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Abstract
We have read with interest the article published by Diaz et al [...] Full article
(This article belongs to the Special Issue Probiotics and Prebiotics in Pediatrics)
Open AccessCommunication Effects of Pharmacological Thermogenic Adipocyte Activation on Metabolism and Atherosclerotic Plaque Regression
Nutrients 2019, 11(2), 463; https://doi.org/10.3390/nu11020463
Received: 2 February 2019 / Revised: 14 February 2019 / Accepted: 18 February 2019 / Published: 23 February 2019
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Abstract
Thermogenic adipocytes burn nutrients in order to produce heat. Upon activation, brown adipose tissue (BAT) clears vast amounts of lipids and glucose from the circulation and thus substantially lowers plasma lipid levels. As a consequence, BAT activation protects from the development of atherosclerosis. [...] Read more.
Thermogenic adipocytes burn nutrients in order to produce heat. Upon activation, brown adipose tissue (BAT) clears vast amounts of lipids and glucose from the circulation and thus substantially lowers plasma lipid levels. As a consequence, BAT activation protects from the development of atherosclerosis. However, it is unclear if pharmacologic activation of BAT can be exploited therapeutically to reduce plaque burden in established atherosclerotic disease. Here we study the impact of thermogenic adipose tissues on plaque regression in a mouse model of atherosclerosis. Thermogenic adipocytes in atherosclerotic low-density lipoprotein (LDL) receptor (LDLR)-deficient mice were pharmacologically activated by dietary CL316,243 (CL) treatment for 4 weeks and the outcomes on metabolically active tissues, plasma lipids and atherosclerosis were analyzed. While the chronic activation of thermogenic adipocytes reduced adiposity, increased browning of white adipose tissue (WAT), altered liver gene expression, and reduced plasma triglyceride levels, atherosclerotic plaque burden remained unchanged. Our findings suggest that despite improving adiposity and plasma triglycerides, pharmacologic activation of thermogenic adipocytes is not able to reverse atherosclerosis in LDLR-deficient mice. Full article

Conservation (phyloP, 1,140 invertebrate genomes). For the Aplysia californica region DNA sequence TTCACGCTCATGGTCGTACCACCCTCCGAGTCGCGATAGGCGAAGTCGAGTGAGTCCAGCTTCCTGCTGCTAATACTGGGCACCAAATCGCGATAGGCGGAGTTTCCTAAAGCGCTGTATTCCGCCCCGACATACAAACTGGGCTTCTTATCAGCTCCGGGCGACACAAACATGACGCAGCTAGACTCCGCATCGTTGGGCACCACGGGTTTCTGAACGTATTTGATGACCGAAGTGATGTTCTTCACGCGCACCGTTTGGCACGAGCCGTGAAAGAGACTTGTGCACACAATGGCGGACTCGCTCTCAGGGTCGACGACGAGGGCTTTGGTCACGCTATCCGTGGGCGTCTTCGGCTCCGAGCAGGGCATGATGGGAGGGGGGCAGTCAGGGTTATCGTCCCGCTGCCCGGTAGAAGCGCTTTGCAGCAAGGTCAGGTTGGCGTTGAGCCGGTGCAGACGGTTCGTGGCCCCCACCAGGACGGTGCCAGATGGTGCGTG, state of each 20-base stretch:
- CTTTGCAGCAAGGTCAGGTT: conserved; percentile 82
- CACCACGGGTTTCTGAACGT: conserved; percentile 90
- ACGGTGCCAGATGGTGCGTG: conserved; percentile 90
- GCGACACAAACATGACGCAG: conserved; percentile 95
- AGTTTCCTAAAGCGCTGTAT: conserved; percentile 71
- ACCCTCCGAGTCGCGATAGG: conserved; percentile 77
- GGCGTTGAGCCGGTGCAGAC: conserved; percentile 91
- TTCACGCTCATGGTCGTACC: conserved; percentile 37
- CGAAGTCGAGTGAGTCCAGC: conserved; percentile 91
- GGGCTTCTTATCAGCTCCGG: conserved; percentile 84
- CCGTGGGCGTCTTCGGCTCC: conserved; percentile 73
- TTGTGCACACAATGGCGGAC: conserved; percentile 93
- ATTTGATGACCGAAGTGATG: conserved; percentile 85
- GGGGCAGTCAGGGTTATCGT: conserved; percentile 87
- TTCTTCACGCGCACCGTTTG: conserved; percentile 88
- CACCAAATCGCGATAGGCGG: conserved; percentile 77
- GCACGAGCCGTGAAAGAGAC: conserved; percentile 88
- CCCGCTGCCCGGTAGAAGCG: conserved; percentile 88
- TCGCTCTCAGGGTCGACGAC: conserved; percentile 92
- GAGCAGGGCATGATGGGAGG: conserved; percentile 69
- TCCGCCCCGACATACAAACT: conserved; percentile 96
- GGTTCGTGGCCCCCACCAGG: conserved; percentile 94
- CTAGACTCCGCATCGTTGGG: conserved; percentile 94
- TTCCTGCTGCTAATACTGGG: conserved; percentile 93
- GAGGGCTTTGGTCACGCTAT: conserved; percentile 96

(This article belongs to the Special Issue Liver, Oxidative Stress and Metabolic Syndromes)
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Open AccessReview Raw Cow’s Milk and Its Protective Effect on Allergies and Asthma
Nutrients 2019, 11(2), 469; https://doi.org/10.3390/nu11020469
Received: 3 February 2019 / Revised: 17 February 2019 / Accepted: 18 February 2019 / Published: 22 February 2019
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Abstract
Living on a farm and having contact with rural exposures have been proposed as one of the most promising ways to be protected against allergy and asthma development. There is a significant body of epidemiological evidence that consumption of raw milk in childhood [...] Read more.
Living on a farm and having contact with rural exposures have been proposed as one of the most promising ways to be protected against allergy and asthma development. There is a significant body of epidemiological evidence that consumption of raw milk in childhood and adulthood in farm but also nonfarm populations can be one of the most effective protective factors. The observation is even more intriguing when considering the fact that milk is one of the most common food allergens in childhood. The exact mechanisms underlying this association are still not well understood, but the role of raw milk ingredients such as proteins, fat and fatty acids, and bacterial components has been recently studied and its influence on the immune function has been documented. In this review, we present the current understanding of the protective effect of raw milk on allergies and asthma. Full article
(This article belongs to the Special Issue Cow's Milk and Allergy)